Stigler's Law was formulated by the sociologist Robert K. Merton. Stephen Stigler deliberately called this law Stigler's Law to illustrate this law in action.
Simpson's Paradox is another example of Stigler's Law in action. The paradox occurs when a correlation present in different groups is reversed when the groups are combined. Let's take a look at an example.
In Figure 1 if we look at the death rates in two clinics - Clinic A and Clinic B - we can see that the death rate is higher in Clinic B for both those patients with active cancer and those thought to be in remission. However, if we combine the numbers for patients with active cancer and patients in remission then the death rate appears to be higher in Clinic A.
Figure 1: Numbers surviving and death rates in two clinics for patients in remission, patients with active cancers, and for the two combined. The red bars represent the percentage of patients dying in the two clinics. When each category - active and remission - is considered separately then Clinic B has the higher death rate. However, when the two categories are combined the conclusions are reversed.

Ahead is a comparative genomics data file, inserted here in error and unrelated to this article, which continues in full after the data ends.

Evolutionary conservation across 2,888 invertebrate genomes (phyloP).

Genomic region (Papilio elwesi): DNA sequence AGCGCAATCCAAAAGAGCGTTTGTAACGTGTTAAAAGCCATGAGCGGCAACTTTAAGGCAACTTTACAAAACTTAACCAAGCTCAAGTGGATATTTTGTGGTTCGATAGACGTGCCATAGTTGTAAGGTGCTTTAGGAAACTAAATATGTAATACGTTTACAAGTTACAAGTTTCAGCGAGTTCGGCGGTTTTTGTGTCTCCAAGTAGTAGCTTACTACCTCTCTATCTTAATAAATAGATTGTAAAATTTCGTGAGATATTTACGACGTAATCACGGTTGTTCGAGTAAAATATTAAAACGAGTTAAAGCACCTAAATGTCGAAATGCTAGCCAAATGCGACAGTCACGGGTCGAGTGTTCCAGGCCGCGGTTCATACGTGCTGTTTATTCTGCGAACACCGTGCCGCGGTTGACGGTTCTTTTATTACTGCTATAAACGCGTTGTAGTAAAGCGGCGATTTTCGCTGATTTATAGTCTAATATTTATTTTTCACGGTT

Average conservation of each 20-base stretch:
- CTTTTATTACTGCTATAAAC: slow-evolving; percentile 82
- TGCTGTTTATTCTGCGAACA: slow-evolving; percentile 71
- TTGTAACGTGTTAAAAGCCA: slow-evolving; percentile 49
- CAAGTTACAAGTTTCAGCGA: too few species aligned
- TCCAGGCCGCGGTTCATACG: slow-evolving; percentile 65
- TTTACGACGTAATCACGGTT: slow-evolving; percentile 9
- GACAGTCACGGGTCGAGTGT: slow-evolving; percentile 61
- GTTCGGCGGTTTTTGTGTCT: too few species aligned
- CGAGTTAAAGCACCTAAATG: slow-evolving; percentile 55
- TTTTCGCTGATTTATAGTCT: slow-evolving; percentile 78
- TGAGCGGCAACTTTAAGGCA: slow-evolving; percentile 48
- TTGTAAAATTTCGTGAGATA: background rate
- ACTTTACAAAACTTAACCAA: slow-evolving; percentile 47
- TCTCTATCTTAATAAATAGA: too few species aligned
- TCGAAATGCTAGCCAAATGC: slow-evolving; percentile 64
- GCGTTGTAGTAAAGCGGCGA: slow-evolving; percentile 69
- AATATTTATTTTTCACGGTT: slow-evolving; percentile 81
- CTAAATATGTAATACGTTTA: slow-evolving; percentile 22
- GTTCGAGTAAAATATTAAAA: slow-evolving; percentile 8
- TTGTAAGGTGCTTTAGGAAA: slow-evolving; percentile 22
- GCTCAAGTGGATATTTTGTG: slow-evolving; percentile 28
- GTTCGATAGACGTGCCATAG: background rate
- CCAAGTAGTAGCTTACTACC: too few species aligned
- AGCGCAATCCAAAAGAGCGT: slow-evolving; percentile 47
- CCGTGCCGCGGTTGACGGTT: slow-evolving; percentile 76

Special thanks to Emily for the data.Public Domain
Sadly, Simpson's Paradox is often observed in the unthinking analysis of medical and social statistics. And it is observed even more frequently in politics. Depending upon the selection or presentation of the data and how honestly it is presented Simpson's Paradox allows the same dataset to be used to draw opposing conclusions.
So what has this got to do with Stigler's Law?
Well, you guessed, the chap who first discovered Simpson's Paradox wasn't called Simpson. The name Simpson's Paradox was introduced by Colin Blyth in 1972. Edward Simpson's paper describing the paradox was written in 1951 and the paradox was first described by the statisticians Karl Pearson in 1899 and Udny Yule in 1903.
Another result for Stephen Stigler.
Colin R. Blyth (June 1972). "On Simpson's Paradox and the Sure-Thing Principle". Journal of the American Statistical Association 67: 364–366.